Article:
Food & Drink

Is this the end of fine dining?

Frédéric Peneau opened Serge et Le Phoque in Fitzrovia last year, but this summer he’s pared back the name and the experience. Have Londoners had their fill of fine dining?

Fine dining in France is part of the culture. It’s on the same level as religion and the military, and the way you serve everything is very set: it’s a room, with tables, waiters, and nothing else. The main thing is the food on the plate. I realised coming here, people don’t like that. In England, people want theatre. They want to have fun first and then after that eat the food. When I walked around I noticed almost all the restaurants have an open kitchen, or a bar opening onto the restaurant – or both. That way, you get authenticity and intimacy.

And I’m the same. When I go to a restaurant I like to have fun and I like to eat well, so usually now I choose a restaurant that’s gourmand, where the food tastes good, but isn’t too fancy. Places like Noma or El Bulli give you a beautiful experience, but it’s not a place you’re going to go more than once. And even the way René Redzepi does fine dining is quite cool – the waiters and the cooks come and explain the dishes and that feels very relaxed.

In Paris, the scene is different, but the attitude is the same. People are more relaxed there too, so you’ll find little bistros where they do fine dining. When I opened Le Chateaubriand, we were one of the first to do this in France. We took an old bistro from the turn of the century and served haute cuisine. Le Chateaubriand was a way of breaking the grasp of tradition, and it was a revolution.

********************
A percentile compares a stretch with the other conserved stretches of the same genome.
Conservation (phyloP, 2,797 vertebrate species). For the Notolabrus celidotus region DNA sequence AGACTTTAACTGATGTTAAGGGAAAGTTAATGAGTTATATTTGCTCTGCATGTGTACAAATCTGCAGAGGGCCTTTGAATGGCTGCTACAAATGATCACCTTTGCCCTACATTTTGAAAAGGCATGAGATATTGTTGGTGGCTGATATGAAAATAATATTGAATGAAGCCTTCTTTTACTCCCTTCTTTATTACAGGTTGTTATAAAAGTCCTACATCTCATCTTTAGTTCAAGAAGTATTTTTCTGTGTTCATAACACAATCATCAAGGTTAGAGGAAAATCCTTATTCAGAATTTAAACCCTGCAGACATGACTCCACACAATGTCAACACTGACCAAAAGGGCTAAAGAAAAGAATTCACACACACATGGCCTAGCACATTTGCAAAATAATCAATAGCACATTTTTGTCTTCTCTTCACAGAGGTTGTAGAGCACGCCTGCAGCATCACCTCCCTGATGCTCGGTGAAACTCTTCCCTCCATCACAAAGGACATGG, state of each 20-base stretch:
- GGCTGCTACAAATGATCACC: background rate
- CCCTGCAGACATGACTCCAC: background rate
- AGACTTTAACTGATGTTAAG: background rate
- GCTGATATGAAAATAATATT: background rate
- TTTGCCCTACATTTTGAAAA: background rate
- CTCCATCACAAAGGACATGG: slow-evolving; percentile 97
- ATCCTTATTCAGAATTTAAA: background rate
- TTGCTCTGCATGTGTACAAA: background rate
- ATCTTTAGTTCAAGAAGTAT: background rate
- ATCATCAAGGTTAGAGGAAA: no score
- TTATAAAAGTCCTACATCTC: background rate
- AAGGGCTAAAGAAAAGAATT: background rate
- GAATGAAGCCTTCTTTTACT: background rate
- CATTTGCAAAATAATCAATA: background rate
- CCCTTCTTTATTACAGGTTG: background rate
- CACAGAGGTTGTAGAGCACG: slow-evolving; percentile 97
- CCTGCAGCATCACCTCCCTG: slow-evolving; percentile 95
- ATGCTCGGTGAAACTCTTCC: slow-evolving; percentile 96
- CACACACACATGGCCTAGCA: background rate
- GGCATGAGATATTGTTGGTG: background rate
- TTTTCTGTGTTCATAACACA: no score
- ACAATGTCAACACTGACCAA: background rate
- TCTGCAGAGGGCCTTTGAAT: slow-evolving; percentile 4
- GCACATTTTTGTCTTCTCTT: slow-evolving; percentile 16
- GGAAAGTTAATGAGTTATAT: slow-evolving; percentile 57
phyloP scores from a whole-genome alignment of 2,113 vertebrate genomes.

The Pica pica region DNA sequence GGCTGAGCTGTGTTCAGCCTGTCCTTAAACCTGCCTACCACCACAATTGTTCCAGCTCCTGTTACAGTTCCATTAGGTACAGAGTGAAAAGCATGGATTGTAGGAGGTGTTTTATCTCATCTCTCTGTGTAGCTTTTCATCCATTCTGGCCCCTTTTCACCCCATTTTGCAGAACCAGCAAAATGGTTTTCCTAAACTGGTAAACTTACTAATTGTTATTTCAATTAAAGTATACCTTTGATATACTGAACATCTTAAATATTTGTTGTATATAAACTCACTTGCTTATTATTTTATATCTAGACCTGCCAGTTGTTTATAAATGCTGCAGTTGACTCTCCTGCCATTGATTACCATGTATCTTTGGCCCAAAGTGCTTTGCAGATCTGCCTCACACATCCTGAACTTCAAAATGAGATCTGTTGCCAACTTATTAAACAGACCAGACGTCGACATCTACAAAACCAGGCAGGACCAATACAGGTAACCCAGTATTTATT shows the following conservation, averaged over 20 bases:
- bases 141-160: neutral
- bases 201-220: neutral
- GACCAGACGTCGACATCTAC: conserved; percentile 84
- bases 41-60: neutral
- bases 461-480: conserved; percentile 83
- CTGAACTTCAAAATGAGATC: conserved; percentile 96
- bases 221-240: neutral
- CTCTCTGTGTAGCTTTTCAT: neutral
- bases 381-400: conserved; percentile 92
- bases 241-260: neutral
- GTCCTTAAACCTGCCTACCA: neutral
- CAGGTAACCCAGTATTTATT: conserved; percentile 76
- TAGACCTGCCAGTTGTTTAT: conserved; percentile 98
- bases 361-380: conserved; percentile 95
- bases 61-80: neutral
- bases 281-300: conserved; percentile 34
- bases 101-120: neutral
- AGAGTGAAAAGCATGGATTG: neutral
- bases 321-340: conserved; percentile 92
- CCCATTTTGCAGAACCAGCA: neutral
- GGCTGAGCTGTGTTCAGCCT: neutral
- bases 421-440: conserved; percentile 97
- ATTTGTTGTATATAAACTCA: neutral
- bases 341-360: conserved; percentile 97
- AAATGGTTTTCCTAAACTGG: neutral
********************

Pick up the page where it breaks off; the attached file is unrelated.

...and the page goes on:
In England, it’s been more of an evolution towards the more relaxed. I started here with fine dining at Serge et Le Phoque. We served a dégustation menu, but I could feel that even if people liked the food, something wasn’t right. I realised people don’t like to eat like that at all.

That doesn’t mean fine dining is dead. The most important thing in a restaurant is to create distinct DNA. So it can be a beautiful restaurant where it’s still very old- fashioned – that can work well – or the opposite.

But the key is the customer. You can have value for money, good service, great design, amazing gastronomy, but the customer is also part of the mayonnaise. It’s a chemistry that’s extremely difficult to get right.

Et voilà. I changed Serge et Le Phoque to Serge. I kept the same quality of the food, but it’s more like tapas than dégustation. People want more freedom, they want to choose what they eat, and then they enjoy it more. If they’re happy, that’s the perfect restaurant.